- Mandatory TCFD-based climate disclosures have become increasingly common across jurisdictions, and meeting requirements can be challenging.
- As climate metrics become increasingly sophisticated, using the same metrics for emissions reporting and in building more complex climate models may be important for achieving internal consistency.
- Financial institutions can leverage metrics used in disclosures for additional functions, such as integrating climate into risk-management frameworks and informing net-zero strategies.
In the U.K., large asset managers, life insurers and pension providers recently completed their first mandatory climate disclosures based on the requirements of the Financial Conduct Authority (FCA). The reporting rules are based on standards from the Task Force on Climate-related Financial Disclosures (TCFD).1 This marks the latest development in the growing number of jurisdictions adopting climate into legislation.
With growing sophistication in TCFD reporting, it is worthwhile reflecting on how climate data can be best used to make disclosures consistent and meaningful across different parts of a business. This blog post presents three current topics that are relevant to the evolution of TCFD reporting for financial institutions: choice of metrics, internal consistency and cross-functional applications.
Choice of metrics
There are many climate-related metrics available to disclosing institutions, and the number continues to grow. MSCI has more than 2,000 data points on climate alone — not including the wealth of available ESG and biodiversity data. For example, in addition to reported-emissions factors, MSCI provides emissions-estimation approaches (including for Scope 3) to support financial institutions in their carbon footprinting. The range of options gives users the power to match appropriate data points to required disclosures.
What’s more, variations in metrics, such as different carbon metrics for carbon footprinting, provide users with nuanced insights. For example, financed emissions can be used to describe the impact of investments on climate change, and carbon intensity by revenue can be used to identify exposure to climate-change risk. In short, choice and variation of metrics can help produce appropriate disclosures and manage climate impact and risk.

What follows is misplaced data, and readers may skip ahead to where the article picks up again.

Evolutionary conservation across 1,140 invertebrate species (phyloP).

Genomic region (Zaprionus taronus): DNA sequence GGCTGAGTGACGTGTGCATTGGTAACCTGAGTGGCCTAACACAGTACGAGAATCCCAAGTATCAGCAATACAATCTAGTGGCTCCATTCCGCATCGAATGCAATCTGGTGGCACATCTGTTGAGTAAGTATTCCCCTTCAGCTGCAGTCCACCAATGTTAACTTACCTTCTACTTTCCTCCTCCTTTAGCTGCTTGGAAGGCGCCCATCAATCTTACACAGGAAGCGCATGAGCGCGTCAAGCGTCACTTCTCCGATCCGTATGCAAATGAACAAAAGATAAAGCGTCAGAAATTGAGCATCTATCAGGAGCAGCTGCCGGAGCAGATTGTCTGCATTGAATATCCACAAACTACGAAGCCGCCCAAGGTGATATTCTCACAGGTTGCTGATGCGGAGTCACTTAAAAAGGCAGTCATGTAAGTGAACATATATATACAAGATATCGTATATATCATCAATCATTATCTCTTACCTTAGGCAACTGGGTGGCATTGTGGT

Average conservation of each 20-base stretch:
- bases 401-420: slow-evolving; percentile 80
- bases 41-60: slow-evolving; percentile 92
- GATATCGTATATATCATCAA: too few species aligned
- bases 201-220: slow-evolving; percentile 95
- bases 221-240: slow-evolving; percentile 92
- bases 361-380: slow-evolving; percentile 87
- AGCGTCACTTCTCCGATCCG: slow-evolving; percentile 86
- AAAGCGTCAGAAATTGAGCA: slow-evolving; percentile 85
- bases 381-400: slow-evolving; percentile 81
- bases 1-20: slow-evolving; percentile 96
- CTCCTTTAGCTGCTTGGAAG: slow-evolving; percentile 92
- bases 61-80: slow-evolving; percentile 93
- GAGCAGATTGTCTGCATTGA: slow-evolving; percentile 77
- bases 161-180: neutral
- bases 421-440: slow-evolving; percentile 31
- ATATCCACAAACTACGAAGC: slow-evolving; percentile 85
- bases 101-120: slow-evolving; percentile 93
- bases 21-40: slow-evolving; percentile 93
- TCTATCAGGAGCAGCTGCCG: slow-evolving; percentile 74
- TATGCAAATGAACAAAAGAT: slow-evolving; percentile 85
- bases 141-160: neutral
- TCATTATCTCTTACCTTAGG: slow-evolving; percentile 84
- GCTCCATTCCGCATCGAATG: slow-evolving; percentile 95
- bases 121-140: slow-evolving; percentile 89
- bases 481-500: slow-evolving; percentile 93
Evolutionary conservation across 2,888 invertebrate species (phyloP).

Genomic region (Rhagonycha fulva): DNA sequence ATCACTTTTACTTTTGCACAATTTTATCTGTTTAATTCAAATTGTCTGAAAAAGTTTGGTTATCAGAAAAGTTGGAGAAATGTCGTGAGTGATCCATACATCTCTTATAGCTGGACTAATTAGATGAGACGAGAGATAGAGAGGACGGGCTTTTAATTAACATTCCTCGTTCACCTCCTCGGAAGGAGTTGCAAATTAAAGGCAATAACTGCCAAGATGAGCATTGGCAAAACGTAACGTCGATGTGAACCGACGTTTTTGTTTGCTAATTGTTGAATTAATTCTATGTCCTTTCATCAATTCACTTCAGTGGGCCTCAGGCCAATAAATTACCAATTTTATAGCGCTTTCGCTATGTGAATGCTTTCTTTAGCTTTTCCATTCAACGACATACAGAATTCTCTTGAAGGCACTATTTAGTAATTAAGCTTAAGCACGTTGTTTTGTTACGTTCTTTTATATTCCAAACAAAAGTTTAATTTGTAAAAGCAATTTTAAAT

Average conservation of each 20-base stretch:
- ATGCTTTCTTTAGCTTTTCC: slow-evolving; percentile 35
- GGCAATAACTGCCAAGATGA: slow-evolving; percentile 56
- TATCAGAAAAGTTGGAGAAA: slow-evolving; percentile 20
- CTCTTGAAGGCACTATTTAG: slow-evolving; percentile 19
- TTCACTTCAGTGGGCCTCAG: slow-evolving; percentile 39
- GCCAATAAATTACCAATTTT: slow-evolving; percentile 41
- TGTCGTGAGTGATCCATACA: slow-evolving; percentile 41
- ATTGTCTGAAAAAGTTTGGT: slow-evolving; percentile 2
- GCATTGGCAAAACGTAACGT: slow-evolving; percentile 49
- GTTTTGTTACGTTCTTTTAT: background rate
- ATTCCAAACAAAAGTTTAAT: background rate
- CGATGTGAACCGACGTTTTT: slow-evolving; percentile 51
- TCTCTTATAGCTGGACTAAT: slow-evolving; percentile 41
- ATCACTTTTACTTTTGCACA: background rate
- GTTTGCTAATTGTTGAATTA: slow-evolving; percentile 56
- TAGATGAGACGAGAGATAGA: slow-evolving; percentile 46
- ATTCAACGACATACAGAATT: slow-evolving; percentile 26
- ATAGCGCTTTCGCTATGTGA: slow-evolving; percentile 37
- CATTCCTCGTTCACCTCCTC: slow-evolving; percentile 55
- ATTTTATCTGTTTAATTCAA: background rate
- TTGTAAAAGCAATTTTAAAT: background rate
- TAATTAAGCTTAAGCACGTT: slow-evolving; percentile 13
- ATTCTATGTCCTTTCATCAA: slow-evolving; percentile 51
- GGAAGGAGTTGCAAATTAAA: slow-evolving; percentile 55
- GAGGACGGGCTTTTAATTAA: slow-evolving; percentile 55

MSCI’s climate-metrics decision tree and relevance to FCA TCFD-based disclosures
Source: MSCI ESG Research
Methodologies used to produce climate signals may differ, even when aligning to global standards. More complex climate solutions, such as MSCI Implied Temperature Rise for portfolio temperature alignment and MSCI Climate Value-at-Risk for scenario analysis, build on reported data points (or estimated data, in the case of lack of disclosures) such as carbon emissions and emissions-reduction targets. Using the same data points for emissions disclosures and as inputs into sophisticated climate solutions (and the resulting reporting) generates an internal consistency that is useful beyond reporting requirements. It enhances interpretability, clarity and usability.
Financial institutions are already looking for the best approaches to integrate climate data into investment processes such as portfolio construction and risk management. For example, the same data points used for disclosing temperature alignment (e.g., implied temperature rise) can be used to screen and help optimize portfolios to support decarbonization goals; and data points used for scenario-analysis disclosures (e.g., climate value-at-risk) can be used for bucketing portfolio positions into risk categories to help portfolio managers assess climate-change risk and opportunities. The number of use cases across financial institutions continues to grow — a trend that will likely persist as the U.K. regulatory environment around sustainable finance continues to evolve with the expected finalization of the FCA’s Sustainability Disclosure Requirements (SDR) and the Transition Plan Taskforce (TPT).
The climate investment process
Source: Manish Shakdwipee, Guido Giese and Zoltan Nagy. “Understanding MSCI’s Climate Metrics.” MSCI Research Insight, Jan. 10, 2023.
Four potential benefits for financial institutions
Mandatory climate disclosures have become a catalyst for the wider adoption of climate metrics into business functions across financial institutions. As disclosures require increasingly sophisticated climate metrics, maintaining internal consistency across metrics is likely to become increasingly important. In addition, growing familiarity and comfort with climate metrics will allow financial institutions to (1) benefit from their integration into existing disclosure frameworks, (2) better assess, and thus better work toward minimizing climate-change risk, (3) seek opportunities from a low-carbon transition and (4) manage progress toward decarbonization commitments.
1“PS21/24: Enhancing climate-related disclosures by asset managers, life insurers and FCA-regulated pension providers.” Financial Conduct Authority, December 2021.